Paul Auster has created a mesmerizing series of narratives by mixing up four novels in one book. The protagonist in all four, Archie Ferguson, bears the Scottish surname that his grandfather received at Ellis Island, but he’s Jewish American, born in Newark in 1947. His life story through early adulthood plays out in four distinctly different ways, depending on choices made by Archie himself and by his family members and friends. The author doles out these four stories in segments, taking us through the phases of Archie’s young life, and he helpfully labels each segment. (There are four versions of chapter 1, four versions of chapter 2, and so forth.)
Some elements of Archie’s personality and tastes carry into multiple stories. Archie is always a good athlete, either in baseball or basketball. He’s sexually active at an early age. One of his bed partners is Amy Schneiderman, who in different versions of the story is his stepsister, cousin, or family friend. Sometimes the Archies have the same experience, as when a professor at Columbia gives two different Archies a copy of the university’s literary magazine. In all four of the narratives, Archie seems to have a preponderance of tragic, early deaths surrounding him, including death by car accident, lightning strike, brain aneurysm, and fire.
As you read 4 3 2 1, you could make a spreadsheet to keep track of all the plot elements, but I recommend that instead you let the stories flow over you. Auster’s extremely long compound complex sentences encourage this latter approach, since the words stream seamlessly down the pages, pulling you along.
4 3 2 1 is about how everyday decisions of everyday people can have long-term ramifications, both for themselves and for those surrounding them. Within the novel, Auster has the characters themselves analyze the phenomenon of choices that change lives:
“ . . . from the beginning of his conscious life, [Archie had] the persistent feeling that the forks and parallels of the roads taken and not taken were all being traveled by the same people at the same time, the visible people and the shadow people, and that the world as it was could never be more than a fraction of the world, for the real also consisted of what could have happened but didn’t, that one road was no better or worse than any other road, but the torment of being alive in a single body was that at any given moment you had to be on one road only, even though you could have been on another, traveling toward an altogether different place.”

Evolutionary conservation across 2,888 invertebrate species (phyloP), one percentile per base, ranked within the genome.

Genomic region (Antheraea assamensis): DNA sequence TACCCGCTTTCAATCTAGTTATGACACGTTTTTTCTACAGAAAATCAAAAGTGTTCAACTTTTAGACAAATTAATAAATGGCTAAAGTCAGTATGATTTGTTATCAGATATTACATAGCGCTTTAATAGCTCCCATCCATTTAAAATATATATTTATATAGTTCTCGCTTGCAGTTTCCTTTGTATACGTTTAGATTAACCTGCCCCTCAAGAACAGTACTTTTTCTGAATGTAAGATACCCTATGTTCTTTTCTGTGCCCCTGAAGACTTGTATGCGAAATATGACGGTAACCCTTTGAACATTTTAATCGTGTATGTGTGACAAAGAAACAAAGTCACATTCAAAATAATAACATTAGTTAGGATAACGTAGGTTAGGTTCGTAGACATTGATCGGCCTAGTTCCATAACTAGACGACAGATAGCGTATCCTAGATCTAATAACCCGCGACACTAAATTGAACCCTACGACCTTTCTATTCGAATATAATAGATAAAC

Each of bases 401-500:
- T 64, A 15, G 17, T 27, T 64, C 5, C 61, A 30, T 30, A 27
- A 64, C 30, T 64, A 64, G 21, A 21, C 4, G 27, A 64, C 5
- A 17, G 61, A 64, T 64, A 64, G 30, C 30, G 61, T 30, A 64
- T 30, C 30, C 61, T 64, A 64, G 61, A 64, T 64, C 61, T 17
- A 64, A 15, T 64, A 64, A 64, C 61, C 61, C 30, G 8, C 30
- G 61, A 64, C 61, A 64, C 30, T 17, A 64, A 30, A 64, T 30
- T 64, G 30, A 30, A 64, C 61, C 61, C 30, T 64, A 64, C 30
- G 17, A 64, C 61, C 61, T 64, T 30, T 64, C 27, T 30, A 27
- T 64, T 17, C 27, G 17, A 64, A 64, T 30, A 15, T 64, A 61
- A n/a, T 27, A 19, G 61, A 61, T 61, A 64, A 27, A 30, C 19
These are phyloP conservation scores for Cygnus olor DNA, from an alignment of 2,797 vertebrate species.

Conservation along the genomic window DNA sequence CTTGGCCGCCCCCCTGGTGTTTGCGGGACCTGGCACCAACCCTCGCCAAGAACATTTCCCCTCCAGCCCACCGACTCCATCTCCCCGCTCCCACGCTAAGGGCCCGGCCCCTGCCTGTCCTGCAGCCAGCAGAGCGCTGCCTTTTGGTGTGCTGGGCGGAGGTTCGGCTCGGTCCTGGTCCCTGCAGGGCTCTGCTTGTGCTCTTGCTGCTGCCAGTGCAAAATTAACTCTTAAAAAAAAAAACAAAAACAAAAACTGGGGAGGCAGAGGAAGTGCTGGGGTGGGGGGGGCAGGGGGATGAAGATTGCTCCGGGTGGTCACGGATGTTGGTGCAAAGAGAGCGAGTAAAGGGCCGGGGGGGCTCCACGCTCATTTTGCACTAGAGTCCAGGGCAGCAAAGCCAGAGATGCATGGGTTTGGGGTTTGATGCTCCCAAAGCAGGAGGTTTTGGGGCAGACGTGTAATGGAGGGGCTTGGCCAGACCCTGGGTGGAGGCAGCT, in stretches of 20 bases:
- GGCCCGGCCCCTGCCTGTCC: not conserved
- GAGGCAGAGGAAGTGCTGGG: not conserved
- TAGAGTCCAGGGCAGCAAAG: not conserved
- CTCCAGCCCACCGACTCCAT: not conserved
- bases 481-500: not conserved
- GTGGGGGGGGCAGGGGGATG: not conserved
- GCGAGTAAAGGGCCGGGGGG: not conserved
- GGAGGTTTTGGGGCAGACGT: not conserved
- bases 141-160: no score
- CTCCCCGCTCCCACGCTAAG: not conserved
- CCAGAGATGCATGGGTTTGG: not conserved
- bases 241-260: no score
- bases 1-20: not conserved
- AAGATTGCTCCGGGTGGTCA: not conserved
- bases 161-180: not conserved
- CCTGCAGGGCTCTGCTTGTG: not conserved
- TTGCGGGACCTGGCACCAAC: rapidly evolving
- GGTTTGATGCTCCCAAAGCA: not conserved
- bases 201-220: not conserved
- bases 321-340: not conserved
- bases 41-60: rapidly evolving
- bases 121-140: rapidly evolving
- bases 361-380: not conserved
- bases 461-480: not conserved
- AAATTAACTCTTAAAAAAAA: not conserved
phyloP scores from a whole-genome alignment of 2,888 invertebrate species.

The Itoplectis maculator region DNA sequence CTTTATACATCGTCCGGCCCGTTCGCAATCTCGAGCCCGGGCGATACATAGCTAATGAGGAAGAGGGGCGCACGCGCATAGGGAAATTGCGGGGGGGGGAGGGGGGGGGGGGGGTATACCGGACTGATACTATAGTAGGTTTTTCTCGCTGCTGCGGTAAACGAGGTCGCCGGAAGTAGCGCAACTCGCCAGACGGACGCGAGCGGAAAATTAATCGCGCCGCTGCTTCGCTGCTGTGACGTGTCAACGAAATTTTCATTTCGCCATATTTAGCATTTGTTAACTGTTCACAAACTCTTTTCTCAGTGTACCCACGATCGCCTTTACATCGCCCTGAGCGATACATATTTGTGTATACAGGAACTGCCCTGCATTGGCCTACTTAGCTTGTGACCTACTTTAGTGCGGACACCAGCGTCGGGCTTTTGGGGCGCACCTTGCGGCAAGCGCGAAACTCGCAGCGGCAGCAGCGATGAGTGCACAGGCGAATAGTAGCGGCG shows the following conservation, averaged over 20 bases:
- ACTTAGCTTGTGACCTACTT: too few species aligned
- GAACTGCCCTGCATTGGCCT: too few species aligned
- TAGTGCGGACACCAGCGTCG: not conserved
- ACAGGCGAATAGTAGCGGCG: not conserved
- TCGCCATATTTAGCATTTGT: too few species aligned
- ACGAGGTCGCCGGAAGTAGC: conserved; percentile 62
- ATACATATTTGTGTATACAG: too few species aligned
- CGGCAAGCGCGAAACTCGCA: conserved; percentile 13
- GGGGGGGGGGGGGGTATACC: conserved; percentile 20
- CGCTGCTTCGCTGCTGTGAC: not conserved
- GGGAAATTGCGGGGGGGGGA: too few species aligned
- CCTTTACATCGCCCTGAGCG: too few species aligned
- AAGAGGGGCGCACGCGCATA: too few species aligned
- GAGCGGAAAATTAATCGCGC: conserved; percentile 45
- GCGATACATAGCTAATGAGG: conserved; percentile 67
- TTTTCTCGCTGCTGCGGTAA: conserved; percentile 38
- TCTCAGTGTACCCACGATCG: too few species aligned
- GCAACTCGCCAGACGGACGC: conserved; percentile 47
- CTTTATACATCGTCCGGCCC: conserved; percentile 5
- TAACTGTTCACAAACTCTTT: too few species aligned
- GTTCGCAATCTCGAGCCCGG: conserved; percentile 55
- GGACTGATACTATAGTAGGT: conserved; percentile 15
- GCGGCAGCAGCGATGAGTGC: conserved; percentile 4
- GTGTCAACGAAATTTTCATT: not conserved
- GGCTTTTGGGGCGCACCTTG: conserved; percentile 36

Reading all 866 pages of 4 3 2 1 takes serious commitment. You are more likely to keep turning those pages if you enjoy novels about the 1960s in America. When I saw that Archie Ferguson was born in 1947, I immediately calculated that he would come of age in the 1960s, during the Vietnam War, when young American males were subject to the draft, and those drafted males were almost always sent to the jungles of Southeast Asia. Novelist Auster confronts this cruel fact in four different ways, and watching him do it is intriguing. Paul Auster was himself born in 1947, so he knows whereof he writes, though I would caution against reading 4 3 2 1 as a memoir or autobiography, despite the metafictional echoes of the novel’s closing pages.
One of the four Archie Fergusons, studying at Columbia University on a draft deferment, muses: "The postwar children born in 1947 had little in common with the wartime children born just two and three years earlier, a generational rift had opened up in that short span of time, and whereas most of the upperclassmen still bought into the lessons they had learned in the 1950s, Ferguson and his friends understood that they were living in an irrational world, a country that murdered its presidents and legislated against its citizens and sent its young men off to die in senseless wars, which meant that they were more fully attuned to the realities of the present than their elders were.”
Another theme that I pick up from 4 3 2 1 is the way wealth—or the lack of it—affects life choices dramatically. Here is one example, right after one of the Archies has come into some cash:
“Thousands of dollars were sitting in his account at the First National City Bank on the corner of West 110th Street and Broadway, and just knowing they were there, even if he had no particular desire to spend them, relieved him of the obligation to think about money seven hundred and forty-six times a day, which in the end was just as bad if not worse than not having enough money, for these thoughts could be excruciating and even murderous, and not having to think them anymore was a blessing. That was the one true advantage of having money over not having money, he decided—not that you could buy more things with it but that you no longer had to walk around with the infernal thought bubble hanging over your head.”
And then there’s New York City of the 1960s, conjured up by Auster with all its grit and glamor, and I can seldom resist New York novels. As one character comments, “New York is it.”